Digital media is growing more and more complex by the day, and as a result, so is the data generated and harvested around the world. Experts in the marketing world are constantly on the lookout for new and innovative ways to purchase or sell data that can possibly benefit their systems and practices.
Doing this is becoming increasingly difficult, and has spawned a whole new industry for tech developers to sink their teeth into and enhance their service offering.
This industry growth has its benefits and downsides. Today, the need to log and bring shape to insights and data and collate it into a unified platform is the challenge developers are now facing. And the result of their troubles is called a Data Management Platform (DMP).
You can install Data Management Platforms in a variety of ways. For example, if you were learning how to build a website, you’ll then understand that you need to organize the first, second, and third-party data from your website ads. To do this, you would learn how to use a DMP to create more targeted advertising and content customization.
How Do DMPs Work?
A DMP is capable of harvesting and logging data in a range of different forms from a variety of different sources. They can obtain data from desktop and mobile web browsing, analytic tools, CRM’s, social media, and occasionally even from the radio or TV. The best DMP’s utilize the most advanced technology to delve deeper than the surface data, giving a more well-rounded data set that is much more useful to those who are harvesting it.
First-party data, i.e., the data collected from your own clients and customers, can be obtained directly from website interactions such as clicks and downloads. The data will usually include interests such as sports and hobbies, as well as their demographic location and data. This information could then be used to target a specific market, for example, dads who are 27-32 years old.
What Happens After the Data is Collected?
After the first-party data has been collated, it is then usually allocated a slot in a particular “hierarchy.” The rulings for this hierarchy are usually set by a user, or in some cases by deep learning and machine learning protocols and AI. In large data sets, the data may be divided up into numerous different nets and groupings depending on the criteria.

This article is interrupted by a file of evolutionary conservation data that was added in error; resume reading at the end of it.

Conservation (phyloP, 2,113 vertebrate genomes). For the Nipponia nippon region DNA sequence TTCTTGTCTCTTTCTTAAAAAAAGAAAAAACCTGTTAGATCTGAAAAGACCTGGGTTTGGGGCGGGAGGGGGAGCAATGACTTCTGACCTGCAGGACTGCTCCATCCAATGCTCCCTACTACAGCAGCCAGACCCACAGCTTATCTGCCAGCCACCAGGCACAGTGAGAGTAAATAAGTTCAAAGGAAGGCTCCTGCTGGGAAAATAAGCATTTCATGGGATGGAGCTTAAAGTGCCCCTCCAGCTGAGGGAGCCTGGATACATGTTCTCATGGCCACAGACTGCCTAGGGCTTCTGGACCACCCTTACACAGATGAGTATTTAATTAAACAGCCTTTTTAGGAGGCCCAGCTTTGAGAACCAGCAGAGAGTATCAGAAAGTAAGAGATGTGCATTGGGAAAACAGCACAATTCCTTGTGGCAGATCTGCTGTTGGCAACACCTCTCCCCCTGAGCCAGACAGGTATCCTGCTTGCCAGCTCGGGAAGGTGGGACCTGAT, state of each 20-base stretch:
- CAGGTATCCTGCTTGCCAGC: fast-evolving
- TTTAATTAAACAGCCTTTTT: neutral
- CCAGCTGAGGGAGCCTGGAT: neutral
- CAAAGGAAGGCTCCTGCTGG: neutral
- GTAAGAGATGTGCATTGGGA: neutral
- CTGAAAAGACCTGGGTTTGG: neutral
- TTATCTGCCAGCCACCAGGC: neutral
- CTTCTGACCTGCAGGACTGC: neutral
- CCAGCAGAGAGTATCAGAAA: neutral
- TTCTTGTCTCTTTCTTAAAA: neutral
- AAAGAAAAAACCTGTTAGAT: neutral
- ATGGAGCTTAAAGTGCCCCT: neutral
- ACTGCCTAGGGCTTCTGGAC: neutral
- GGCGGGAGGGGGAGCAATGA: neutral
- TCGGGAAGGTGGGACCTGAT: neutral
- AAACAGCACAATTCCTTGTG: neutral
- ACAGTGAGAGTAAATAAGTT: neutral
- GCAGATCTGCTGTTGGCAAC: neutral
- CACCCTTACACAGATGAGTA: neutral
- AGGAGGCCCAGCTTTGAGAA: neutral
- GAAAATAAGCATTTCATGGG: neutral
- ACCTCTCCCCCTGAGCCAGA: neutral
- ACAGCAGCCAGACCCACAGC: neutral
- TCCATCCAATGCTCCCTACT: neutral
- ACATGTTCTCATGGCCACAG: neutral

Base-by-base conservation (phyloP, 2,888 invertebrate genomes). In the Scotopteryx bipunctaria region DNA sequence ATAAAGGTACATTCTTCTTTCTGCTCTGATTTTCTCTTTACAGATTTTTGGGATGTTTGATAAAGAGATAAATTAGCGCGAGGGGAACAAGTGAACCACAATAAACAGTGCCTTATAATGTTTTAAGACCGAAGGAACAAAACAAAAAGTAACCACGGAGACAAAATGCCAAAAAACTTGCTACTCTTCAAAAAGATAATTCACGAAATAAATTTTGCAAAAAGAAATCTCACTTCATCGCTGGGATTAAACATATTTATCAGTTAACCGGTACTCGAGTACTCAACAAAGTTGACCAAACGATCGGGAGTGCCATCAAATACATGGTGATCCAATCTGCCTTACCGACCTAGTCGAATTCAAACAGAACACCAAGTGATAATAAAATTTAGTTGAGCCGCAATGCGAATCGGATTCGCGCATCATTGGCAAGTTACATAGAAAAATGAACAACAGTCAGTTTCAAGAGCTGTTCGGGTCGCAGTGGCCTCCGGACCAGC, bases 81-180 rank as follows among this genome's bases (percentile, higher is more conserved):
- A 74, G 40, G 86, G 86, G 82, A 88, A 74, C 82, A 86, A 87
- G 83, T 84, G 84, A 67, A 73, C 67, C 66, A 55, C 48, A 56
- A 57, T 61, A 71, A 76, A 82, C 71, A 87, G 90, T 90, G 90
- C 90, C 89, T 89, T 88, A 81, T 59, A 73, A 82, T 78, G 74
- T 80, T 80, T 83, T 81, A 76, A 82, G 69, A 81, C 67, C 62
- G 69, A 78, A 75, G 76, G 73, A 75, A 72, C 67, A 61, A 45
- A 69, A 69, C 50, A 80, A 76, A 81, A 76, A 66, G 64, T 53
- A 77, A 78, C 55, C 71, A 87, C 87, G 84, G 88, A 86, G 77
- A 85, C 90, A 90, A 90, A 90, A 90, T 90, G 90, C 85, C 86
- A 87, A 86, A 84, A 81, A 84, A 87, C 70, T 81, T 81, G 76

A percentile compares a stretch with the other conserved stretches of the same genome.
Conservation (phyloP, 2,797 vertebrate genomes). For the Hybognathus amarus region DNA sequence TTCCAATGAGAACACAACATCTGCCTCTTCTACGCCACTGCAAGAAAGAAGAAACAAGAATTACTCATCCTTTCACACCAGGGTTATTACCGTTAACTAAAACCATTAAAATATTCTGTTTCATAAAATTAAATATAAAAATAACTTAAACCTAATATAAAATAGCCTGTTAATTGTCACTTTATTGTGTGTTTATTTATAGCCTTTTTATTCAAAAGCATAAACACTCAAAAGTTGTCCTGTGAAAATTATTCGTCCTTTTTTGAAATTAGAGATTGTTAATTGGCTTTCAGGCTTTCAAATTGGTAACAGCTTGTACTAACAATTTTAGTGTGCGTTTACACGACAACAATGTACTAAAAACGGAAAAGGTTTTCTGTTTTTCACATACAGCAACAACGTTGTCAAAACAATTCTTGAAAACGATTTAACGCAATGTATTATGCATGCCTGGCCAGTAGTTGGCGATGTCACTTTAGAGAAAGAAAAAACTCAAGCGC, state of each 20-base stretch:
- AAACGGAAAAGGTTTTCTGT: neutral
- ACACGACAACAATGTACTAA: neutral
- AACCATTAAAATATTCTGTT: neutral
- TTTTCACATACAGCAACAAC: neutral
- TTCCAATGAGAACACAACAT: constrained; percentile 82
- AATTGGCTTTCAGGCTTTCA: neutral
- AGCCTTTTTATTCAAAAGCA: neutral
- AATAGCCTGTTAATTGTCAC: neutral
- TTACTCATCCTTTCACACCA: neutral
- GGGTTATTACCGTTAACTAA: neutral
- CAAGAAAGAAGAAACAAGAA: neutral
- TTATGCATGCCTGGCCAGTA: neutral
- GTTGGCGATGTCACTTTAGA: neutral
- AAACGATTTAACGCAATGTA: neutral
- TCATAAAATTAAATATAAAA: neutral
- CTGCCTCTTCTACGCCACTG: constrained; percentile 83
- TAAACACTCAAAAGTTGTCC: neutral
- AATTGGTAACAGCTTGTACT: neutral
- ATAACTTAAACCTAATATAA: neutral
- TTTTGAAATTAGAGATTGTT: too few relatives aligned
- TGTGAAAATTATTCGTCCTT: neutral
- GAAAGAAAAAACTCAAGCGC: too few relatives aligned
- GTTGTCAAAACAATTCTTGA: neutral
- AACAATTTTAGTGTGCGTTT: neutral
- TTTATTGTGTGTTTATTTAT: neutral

This data can then be categorized to give you a much more in-depth overview of your audience. As a result, you will be able to extend your reach and understand who your best customers are and their demographics.
How to Categorize your DMP Audience?
After putting in the hard work to collect and organize all of your datasets, it is time to create your different audience categories in order to identify what categories are the most valuable. Audiences can be categorized in the DMP using a range of sources, and using true-false logic, will allow you to create audiences that are as niche as you want them to be.
A dataset with more categories will be more niche, and as such, will include a smaller audience that requires more bespoken support.
You can use a range of different data points. Some of the most common ones are:
- Location or region
- Browsing history
- Household income
- Family size
- Opinions—e.g., all customers who like/dislike X
- Social networks—e.g., Facebook versus Twitter
The best option is to use the audience and demographics that you already know about to sort through your data. If you know that you get a good response from middle age moms with kids, these data points will be obvious. Once you have sifted through the apparent data points, then it may be time to do some split testing to experiment with different data sets.
Who Should Be Using DMP’s?
Almost every industry and business around the world can make use of a DMP. Marketers and digital agencies can use DMP’s to target and categorize audiences on a much more in-depth level. This deeper overview of your data sets can allow you to confidently start with high-cost marketing campaigns while reducing the risk significantly.
Chances are, if you have a website with a decent amount of traffic or social media accounts with large numbers of fans or followers, then you are probably sitting on a digital gold mine of data.
Even if you are not in a position right now to make use of it, it could be a good idea to start storing it for later, so that you can get started when you’re ready. If you are still new to the world of DMPs then I highly advise you check out this DMP Playbook to get a better insight into this complicated industry. Data is becoming the world’s new currency, and it is more than worth educating yourself about, so use this article to grow your knowledge and enhance your understanding of DMPs.